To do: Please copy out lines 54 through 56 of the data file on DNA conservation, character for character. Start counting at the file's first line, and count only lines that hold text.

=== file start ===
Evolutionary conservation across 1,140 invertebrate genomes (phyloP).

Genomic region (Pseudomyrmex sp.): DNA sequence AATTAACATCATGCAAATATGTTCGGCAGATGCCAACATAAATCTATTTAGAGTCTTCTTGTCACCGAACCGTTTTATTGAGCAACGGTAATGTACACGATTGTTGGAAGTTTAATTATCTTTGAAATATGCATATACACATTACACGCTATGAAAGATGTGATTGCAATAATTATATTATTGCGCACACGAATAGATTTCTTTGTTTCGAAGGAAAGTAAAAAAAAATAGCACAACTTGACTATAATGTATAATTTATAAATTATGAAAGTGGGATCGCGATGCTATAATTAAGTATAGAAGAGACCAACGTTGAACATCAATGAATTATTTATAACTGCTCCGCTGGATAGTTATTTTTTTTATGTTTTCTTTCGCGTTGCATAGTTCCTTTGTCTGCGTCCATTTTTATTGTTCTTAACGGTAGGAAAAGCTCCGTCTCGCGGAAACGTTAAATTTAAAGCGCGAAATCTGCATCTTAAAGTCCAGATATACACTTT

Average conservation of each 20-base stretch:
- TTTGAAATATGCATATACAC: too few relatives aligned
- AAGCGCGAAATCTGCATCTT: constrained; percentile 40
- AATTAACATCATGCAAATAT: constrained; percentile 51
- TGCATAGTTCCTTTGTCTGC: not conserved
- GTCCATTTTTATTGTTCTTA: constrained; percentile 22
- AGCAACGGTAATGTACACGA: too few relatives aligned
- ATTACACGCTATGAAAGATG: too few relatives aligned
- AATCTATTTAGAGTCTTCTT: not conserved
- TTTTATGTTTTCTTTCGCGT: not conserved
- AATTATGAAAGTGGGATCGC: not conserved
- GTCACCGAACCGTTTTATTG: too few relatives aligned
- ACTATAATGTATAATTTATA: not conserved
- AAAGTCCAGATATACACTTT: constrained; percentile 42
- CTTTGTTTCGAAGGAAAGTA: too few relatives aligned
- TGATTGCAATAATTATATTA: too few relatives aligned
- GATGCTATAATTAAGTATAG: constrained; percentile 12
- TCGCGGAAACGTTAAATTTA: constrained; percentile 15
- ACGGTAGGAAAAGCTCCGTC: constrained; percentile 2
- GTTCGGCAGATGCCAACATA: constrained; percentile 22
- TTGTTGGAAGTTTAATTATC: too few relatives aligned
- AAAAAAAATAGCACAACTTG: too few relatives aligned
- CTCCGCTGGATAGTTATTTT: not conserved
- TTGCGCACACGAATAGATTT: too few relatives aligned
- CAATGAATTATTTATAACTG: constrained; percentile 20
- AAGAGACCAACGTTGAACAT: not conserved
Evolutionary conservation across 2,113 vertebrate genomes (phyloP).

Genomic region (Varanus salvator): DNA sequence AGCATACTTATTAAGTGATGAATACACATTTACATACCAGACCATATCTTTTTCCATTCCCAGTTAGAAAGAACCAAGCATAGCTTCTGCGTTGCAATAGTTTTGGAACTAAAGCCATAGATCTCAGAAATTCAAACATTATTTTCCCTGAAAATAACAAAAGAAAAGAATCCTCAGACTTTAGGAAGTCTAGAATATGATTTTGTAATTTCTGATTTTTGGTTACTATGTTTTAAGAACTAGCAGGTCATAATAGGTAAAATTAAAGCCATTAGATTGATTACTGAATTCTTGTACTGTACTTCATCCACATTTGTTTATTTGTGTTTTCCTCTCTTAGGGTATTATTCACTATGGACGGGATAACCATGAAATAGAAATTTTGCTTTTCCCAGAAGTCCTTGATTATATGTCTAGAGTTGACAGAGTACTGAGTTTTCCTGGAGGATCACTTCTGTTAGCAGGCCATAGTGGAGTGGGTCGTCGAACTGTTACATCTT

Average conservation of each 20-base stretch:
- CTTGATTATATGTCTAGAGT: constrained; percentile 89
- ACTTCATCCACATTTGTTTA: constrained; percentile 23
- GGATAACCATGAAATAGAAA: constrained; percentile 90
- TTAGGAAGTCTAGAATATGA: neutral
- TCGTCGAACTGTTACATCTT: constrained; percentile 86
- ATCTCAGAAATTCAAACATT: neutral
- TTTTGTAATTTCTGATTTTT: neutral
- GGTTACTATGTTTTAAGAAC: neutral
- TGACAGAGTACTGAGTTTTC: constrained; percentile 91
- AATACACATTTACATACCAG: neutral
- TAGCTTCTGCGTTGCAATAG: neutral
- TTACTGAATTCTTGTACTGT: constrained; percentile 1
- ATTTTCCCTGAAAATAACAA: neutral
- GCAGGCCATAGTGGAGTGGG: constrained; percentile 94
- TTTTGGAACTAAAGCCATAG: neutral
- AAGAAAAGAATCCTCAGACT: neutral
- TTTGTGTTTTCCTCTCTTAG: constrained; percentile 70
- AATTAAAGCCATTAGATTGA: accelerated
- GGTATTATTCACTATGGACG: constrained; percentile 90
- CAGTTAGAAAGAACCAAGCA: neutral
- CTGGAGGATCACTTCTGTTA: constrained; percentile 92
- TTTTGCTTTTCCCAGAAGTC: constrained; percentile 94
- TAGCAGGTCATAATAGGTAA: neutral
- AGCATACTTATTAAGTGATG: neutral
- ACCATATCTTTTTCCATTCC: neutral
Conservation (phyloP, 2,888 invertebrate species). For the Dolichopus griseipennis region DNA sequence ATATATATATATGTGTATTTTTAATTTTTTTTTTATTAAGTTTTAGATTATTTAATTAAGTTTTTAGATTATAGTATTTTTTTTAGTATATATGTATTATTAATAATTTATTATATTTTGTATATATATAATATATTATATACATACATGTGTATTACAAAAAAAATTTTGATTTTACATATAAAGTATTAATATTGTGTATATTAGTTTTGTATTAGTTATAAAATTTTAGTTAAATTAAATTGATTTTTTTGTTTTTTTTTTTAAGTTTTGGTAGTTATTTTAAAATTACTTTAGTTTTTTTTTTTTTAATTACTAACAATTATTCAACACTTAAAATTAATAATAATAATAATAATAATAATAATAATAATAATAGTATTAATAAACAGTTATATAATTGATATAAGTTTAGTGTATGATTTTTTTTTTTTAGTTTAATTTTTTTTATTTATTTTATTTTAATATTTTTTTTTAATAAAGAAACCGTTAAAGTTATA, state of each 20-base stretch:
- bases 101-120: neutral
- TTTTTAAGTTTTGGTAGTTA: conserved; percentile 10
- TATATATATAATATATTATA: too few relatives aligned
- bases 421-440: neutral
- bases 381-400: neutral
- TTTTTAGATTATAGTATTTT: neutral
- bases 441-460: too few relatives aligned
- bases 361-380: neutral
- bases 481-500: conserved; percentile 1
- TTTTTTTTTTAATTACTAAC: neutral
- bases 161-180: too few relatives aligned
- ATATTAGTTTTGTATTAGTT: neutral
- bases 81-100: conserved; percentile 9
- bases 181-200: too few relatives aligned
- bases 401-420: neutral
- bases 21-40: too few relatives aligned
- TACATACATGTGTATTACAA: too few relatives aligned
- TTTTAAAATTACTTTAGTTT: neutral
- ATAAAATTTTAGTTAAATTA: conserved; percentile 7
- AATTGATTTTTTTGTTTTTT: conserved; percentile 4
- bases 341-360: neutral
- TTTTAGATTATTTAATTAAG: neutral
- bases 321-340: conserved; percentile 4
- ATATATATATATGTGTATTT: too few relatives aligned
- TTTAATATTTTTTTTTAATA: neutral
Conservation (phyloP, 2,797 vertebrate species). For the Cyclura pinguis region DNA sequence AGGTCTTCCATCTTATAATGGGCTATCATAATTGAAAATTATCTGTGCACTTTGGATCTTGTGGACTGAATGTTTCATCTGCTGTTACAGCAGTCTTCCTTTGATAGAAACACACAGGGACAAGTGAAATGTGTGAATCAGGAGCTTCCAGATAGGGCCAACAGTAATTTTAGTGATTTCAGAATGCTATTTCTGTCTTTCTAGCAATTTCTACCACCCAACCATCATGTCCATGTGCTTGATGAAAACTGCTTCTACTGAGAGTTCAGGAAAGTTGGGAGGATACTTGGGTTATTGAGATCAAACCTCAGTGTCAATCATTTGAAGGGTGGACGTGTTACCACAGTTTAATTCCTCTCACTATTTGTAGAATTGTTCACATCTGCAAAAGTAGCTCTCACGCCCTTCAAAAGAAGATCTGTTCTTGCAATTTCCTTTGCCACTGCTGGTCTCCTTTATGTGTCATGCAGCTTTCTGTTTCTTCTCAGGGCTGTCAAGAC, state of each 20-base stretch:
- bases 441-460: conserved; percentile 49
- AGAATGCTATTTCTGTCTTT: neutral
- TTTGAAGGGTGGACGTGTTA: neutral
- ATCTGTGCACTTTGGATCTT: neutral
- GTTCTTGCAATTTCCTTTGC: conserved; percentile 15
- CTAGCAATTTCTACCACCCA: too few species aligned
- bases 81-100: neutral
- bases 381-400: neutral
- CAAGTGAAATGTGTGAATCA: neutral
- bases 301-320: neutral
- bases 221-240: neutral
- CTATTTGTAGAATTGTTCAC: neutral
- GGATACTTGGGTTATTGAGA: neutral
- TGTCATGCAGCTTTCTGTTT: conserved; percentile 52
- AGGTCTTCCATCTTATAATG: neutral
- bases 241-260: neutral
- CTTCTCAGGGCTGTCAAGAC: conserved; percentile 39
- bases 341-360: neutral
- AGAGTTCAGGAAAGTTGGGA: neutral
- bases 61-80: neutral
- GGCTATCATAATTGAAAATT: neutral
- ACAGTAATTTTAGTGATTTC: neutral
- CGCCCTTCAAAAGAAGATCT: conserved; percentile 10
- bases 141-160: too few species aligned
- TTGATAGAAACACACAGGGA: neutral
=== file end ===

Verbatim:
- TAGCAGGTCATAATAGGTAA: neutral
- AGCATACTTATTAAGTGATG: neutral
- ACCATATCTTTTTCCATTCC: neutral